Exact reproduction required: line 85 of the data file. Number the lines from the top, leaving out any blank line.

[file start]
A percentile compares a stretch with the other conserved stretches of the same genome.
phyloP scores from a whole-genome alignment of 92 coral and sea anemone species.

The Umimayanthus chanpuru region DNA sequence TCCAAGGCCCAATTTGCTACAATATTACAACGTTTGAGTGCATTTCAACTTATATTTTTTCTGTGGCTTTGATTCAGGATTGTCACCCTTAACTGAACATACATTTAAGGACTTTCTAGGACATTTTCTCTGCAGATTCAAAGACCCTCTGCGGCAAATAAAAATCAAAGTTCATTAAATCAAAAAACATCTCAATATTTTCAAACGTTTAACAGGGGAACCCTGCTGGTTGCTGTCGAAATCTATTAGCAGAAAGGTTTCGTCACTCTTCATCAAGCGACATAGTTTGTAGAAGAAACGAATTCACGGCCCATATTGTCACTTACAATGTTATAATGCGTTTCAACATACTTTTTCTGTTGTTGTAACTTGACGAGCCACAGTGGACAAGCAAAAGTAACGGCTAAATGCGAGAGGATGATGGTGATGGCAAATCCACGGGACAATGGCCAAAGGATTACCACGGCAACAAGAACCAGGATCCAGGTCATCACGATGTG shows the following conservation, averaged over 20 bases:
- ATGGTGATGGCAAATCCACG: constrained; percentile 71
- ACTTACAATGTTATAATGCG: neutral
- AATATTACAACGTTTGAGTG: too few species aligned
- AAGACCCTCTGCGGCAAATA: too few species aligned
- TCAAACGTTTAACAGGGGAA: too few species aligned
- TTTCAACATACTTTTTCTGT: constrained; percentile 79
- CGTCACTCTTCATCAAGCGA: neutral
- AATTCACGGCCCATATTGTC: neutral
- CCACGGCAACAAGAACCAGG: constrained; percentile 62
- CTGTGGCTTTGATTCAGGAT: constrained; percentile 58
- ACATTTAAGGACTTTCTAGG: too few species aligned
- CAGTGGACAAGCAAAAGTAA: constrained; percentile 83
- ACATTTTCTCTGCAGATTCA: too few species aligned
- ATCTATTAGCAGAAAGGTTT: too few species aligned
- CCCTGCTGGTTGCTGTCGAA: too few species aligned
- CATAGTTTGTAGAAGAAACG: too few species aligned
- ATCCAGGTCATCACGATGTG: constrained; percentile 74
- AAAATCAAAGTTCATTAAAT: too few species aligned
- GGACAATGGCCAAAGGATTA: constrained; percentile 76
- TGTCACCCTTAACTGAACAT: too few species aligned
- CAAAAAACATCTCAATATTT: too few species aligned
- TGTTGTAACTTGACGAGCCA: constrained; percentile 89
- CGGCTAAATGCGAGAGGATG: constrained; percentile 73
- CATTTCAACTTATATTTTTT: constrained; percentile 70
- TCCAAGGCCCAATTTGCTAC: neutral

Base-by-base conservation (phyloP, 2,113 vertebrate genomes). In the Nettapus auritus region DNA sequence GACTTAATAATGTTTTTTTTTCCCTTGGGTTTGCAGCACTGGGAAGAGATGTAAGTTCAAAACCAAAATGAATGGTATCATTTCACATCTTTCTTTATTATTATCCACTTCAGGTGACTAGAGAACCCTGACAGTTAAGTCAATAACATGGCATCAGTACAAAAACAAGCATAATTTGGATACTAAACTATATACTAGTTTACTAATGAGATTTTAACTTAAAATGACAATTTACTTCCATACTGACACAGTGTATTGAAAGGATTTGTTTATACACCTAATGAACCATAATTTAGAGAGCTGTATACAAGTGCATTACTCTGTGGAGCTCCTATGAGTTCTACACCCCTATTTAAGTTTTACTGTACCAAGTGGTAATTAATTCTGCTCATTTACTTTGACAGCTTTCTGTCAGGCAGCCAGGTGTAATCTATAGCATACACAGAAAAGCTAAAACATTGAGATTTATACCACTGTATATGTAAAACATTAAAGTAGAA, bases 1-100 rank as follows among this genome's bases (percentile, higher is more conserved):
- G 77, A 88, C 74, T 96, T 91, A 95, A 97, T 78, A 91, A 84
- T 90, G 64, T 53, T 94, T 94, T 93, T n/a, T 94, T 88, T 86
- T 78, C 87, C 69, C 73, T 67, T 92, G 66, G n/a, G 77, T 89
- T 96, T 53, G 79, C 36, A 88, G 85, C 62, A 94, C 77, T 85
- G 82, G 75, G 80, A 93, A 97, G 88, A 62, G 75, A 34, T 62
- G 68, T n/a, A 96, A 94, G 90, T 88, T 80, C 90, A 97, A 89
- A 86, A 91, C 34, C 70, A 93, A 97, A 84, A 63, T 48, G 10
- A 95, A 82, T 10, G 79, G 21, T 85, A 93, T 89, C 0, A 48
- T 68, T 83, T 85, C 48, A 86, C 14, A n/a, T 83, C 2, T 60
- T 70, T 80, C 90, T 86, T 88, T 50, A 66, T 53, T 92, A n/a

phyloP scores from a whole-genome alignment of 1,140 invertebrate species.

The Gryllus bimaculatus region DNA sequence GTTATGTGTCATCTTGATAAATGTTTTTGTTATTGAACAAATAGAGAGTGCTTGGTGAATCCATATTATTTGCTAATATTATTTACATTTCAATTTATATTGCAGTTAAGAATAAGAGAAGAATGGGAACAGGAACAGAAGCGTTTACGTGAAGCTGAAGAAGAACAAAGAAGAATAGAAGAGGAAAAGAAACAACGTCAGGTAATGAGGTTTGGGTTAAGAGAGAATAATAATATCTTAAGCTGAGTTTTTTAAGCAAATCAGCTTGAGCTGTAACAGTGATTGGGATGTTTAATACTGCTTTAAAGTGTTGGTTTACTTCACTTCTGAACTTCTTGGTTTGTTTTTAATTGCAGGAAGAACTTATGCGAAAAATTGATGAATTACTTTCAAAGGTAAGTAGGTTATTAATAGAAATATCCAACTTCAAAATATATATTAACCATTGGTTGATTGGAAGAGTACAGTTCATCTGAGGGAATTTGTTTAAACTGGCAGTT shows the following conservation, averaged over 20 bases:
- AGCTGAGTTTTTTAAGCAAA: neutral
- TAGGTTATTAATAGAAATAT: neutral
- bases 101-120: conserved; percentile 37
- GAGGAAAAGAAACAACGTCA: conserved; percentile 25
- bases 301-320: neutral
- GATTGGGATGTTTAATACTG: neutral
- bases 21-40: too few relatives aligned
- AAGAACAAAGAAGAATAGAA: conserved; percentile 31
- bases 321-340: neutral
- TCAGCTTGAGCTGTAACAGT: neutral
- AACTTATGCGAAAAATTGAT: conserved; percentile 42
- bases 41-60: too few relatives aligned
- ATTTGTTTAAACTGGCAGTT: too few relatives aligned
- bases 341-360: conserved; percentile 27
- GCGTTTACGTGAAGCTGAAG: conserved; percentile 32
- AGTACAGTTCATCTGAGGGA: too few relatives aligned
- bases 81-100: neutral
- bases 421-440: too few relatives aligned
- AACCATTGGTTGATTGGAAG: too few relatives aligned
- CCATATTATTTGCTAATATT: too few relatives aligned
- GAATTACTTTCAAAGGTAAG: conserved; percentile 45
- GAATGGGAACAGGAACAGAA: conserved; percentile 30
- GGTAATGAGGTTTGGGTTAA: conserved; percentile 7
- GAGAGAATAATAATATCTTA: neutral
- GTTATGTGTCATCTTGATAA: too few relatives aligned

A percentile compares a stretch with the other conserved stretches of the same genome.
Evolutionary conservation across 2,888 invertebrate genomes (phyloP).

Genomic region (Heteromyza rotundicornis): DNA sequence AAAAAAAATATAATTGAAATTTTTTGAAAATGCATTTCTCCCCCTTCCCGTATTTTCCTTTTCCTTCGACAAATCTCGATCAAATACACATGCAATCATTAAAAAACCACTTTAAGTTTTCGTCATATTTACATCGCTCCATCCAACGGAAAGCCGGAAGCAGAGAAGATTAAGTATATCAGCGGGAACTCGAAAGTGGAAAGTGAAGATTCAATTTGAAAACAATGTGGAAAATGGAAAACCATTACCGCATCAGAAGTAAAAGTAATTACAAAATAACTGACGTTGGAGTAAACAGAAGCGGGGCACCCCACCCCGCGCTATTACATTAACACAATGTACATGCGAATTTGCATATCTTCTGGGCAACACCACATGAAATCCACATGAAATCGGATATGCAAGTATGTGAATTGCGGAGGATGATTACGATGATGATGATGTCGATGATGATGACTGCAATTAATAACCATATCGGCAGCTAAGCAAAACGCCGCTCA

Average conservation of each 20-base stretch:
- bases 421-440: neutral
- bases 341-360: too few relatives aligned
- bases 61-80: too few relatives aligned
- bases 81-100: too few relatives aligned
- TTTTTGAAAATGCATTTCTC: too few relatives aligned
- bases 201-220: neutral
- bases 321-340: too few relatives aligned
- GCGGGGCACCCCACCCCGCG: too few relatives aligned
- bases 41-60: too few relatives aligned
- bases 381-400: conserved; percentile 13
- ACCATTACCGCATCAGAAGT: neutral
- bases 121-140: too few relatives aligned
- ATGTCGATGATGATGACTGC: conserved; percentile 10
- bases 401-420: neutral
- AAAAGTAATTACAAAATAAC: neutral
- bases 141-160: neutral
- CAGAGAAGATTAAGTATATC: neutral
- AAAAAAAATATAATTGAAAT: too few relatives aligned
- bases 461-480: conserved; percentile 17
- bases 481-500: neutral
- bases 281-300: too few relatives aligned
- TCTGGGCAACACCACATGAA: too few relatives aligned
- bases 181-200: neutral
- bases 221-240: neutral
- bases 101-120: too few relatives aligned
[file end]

- AAAAGTAATTACAAAATAAC: neutral